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Salmonellosis of pet birds

Salmonellosis of pet birds

D.E. Salmon (1885) first isolated Salmonella from the infected pigs. It was considered as a cause of 'hog cholera' until the discovery of the etiological virus.

 The nomenclature of the bacteria (‘Salmonella’) was done in memory of Salmon. In 1889, Klein (United Kingdom) first isolated Salmonella Gallinarum from chickens with ‘fowl typhoid’. Loeffler first described Salmonella Typhimurium from a natural outbreak of typhoid like infection in mice. Among the pet birds, Salmonellosis was first described in ducks (Vandervort 1954; Keymer 1958), and parakeets (Kaye et al. 1961; Madewell and McChesney 1975).

Etiology:

The genus Salmonella is classified under the family Enterobacteriaceae that belongs to the order Enterobacteriales. There are two major species under the genus Salmonella i.e. S. enterica (>2440 serovars) and S. bongori (20 serovars). A third proposed species is S. subterranea, yet to be recognized as a true species. Salmonella enterica is considered as type species of the genus at present. S. enterica has 6 subspecies (ssp.): salamae, arizonae, diarizonae, houtenae, indica, enterica.
 Most of the pathogenic Salmonella are designated as ‘serovar’ under the S. enterica ssp. enterica. Virulent serovars are: Typhi, Typhimurium, Dublin, Choleraesuis, Pullorum, Gallinarum, Abortusovis. Salmonella Typhimurium (var. copenhagen) is the most frequently isolated serovar from different outbreaks in psittacine birds. In passerine birds (perching/song birds), S. Typhimurium phage types DT40, DT41, DT56, DT160 are adapted. It acts as either a primary pathogen or it causes sub-clinical infection in young and immunocompromised birds. If the density of flock is high and the quantity of available feed is low, most of the birds become debilitated and are susceptible to S. Typhimurium infection.
 Other sub-species and serovars of Salmonella isolated from pet birds include S. houtenae, S. arizonae, S. Rissen, S. Enteritidis, S. Pullorum, S. Gallinarum, S. Newport, S. Panama, S. Rublislaw, S. Aberdeen, S. Thompson and S. Wasenaar. Among them, S. Gallinarum can infect canaries, ring dove, pheasants, peacocks and peafowl. A novel Salmonella serovar (S. Pajala) was isolated from Peregrine falcon (Falco peregrinus) nestlings.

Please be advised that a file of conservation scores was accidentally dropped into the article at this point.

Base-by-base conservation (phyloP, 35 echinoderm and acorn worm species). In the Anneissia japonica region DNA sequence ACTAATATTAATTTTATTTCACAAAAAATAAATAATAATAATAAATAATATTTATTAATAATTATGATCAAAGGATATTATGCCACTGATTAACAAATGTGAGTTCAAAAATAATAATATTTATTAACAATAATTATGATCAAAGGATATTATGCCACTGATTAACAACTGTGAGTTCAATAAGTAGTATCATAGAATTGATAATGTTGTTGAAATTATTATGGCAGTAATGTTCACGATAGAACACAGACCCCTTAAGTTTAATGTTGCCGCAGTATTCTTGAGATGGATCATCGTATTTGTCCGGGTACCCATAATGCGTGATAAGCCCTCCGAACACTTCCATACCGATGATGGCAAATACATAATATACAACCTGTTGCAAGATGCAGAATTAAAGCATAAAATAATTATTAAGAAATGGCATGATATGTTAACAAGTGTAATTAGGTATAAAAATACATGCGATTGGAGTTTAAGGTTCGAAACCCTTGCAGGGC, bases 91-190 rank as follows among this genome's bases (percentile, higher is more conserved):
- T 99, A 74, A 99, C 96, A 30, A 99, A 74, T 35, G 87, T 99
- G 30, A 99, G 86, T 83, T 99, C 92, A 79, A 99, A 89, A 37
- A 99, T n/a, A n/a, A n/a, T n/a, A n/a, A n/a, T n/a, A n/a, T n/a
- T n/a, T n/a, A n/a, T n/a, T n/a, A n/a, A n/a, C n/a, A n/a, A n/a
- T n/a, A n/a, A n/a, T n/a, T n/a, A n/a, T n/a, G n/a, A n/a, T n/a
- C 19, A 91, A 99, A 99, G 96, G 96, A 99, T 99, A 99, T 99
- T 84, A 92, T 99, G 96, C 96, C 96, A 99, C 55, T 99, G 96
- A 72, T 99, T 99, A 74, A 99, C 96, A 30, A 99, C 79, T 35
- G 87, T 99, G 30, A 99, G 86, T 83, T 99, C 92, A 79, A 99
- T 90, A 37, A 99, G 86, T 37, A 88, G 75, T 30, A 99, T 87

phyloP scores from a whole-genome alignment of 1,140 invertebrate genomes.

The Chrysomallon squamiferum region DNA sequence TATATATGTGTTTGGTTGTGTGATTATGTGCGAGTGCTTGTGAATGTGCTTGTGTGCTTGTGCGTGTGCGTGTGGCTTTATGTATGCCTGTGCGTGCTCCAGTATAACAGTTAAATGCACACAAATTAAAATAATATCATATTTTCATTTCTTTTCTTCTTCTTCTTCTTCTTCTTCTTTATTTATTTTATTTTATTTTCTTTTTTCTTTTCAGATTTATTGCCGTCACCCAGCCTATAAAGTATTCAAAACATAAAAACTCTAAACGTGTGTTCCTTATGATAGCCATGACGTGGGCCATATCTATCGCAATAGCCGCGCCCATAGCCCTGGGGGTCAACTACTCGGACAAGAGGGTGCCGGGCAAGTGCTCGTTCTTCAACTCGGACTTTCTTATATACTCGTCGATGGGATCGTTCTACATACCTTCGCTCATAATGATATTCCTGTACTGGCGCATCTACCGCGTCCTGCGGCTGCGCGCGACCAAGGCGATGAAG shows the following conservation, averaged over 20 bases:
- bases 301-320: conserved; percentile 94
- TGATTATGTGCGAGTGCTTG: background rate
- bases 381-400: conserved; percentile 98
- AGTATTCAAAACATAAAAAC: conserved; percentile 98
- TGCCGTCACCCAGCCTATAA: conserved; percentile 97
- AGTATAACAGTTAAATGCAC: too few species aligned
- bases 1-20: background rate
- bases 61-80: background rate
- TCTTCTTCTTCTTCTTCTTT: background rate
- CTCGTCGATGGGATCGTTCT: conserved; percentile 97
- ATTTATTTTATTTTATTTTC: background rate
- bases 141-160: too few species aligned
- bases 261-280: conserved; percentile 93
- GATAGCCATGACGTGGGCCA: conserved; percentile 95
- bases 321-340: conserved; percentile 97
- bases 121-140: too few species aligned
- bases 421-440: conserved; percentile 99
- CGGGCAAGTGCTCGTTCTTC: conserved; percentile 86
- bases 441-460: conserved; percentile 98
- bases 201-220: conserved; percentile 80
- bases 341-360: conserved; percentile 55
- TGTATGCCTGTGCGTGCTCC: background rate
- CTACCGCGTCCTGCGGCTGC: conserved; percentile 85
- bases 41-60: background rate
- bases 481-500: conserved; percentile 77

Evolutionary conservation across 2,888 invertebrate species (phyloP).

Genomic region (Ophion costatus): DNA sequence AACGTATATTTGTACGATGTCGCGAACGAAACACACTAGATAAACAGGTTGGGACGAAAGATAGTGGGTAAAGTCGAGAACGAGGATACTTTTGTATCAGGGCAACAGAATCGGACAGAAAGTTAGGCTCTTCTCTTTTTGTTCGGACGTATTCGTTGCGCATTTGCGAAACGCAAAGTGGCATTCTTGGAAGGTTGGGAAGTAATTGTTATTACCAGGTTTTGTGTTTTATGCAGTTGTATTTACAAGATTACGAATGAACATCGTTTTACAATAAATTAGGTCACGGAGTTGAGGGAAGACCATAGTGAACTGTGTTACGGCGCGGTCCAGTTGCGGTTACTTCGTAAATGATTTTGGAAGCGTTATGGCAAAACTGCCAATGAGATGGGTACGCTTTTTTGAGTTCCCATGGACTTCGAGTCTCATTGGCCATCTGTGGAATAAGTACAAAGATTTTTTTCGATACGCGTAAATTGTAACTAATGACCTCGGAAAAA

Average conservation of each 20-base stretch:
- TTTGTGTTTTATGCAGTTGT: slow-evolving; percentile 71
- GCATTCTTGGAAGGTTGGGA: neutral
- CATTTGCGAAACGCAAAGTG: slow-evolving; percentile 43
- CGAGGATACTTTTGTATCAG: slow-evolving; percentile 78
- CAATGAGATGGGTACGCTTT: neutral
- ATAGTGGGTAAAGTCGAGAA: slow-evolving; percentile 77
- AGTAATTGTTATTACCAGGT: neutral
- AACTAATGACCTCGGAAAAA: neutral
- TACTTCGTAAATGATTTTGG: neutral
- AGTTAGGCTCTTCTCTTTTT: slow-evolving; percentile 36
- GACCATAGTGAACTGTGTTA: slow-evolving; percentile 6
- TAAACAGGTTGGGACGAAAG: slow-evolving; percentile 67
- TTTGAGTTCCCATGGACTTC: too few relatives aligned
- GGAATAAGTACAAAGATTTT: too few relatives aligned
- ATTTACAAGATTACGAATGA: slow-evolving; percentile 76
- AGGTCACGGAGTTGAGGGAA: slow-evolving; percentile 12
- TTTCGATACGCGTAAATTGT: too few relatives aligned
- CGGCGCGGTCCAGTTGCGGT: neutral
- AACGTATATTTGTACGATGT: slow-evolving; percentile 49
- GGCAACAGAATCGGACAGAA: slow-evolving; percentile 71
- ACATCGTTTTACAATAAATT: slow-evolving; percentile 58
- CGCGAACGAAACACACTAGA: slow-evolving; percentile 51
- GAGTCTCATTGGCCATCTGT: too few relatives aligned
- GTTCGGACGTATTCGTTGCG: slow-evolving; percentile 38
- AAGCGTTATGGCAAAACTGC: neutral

Host Susceptibility:

Clinical outbreaks of salmonellosis are frequently detected in passerine and psittacine birds. Among passerine birds, finches (Fringillidae) and sparrows (Passeridae) seem to be particularly susceptible to Salmonella spp. infection. Salmonellosis is reported from canary (Serinus canaria), eurasian siskin (Carduelis spinus), zebra finch (Taeniopygia guttata), bengalese finch (Lonchura striata domestica) and picoplat (Sporophila intermedia). Fatal outbreaks with high mortality were reported in psittacine birds such as lories and lorikeets (Trichoglossus, Lorius, Eos spp.), budgerigars (Melopsittacus undulatus), parakeets (Psephotus spp., Psittacula spp.), and sulphur crested cockatoo (Cacatua galerita galerita). The birds with caecum [e.g. macaw (Ara sp.), amazon parrot (Amazona sp.)] can asymptomatically carry Salmonella spp. like poultry. Both free-ranging and captive blue-fronted amazon parrots (Amazona aestiva) are detected to carry Salmonella spp. Although, lilac-crowned amazon parrots (Amazona finschi Schlater) was found died due to S. Enteritidis infection. Moreover, S. Typhimurium is detected as a primary pathogen causing death of blue and gold macaws (Ara ararauna).
 Occasionally, raptors or hunter birds (e.g. falcon, red kite), game birds [e.g. red-legged partridge (Alectoris rufa)], free-ranging sparrow (Passer domesticus), gull (Laridae), wild birds such as temminck’s seedeater (Sporophila falcirostris), chestnut-capped blackbird (Chrysomus ruficapillus), brown-headed cowbirds (Molothrus ater), white-throated sparrows (Zonotrichia albicollis) can also harbour Salmonella spp.

Transmission:

Infected pet birds, rodents, reptiles, wild birds, contaminated water, feed and eggs act as source of Salmonella spp. When the pet birds are gathered in an exhibition the healthy birds come in direct contact to the infected birds. The rodents, reptiles and wild birds having access to the open-air aviary can contaminate the place. The bacteria can survive for extensive periods on wood and dust and can live for 28 months in avian faeces. The contaminated places become a constant source of infection. In a pet shop, iguana (Iguana iguana) was identified as a source of Salmonella spp. infection in a cockatoo. Ingestion of contaminated feed and drinking water is the major route of transmission in pet birds. Sometimes, the infection is also transmitted by owners or attendants through their contaminated hands, feet and clothes. Trans-ovarian transmission is common in poultry, although, is not frequently observed in pet birds.

Pathogenesis:

Salmonella Typhimurium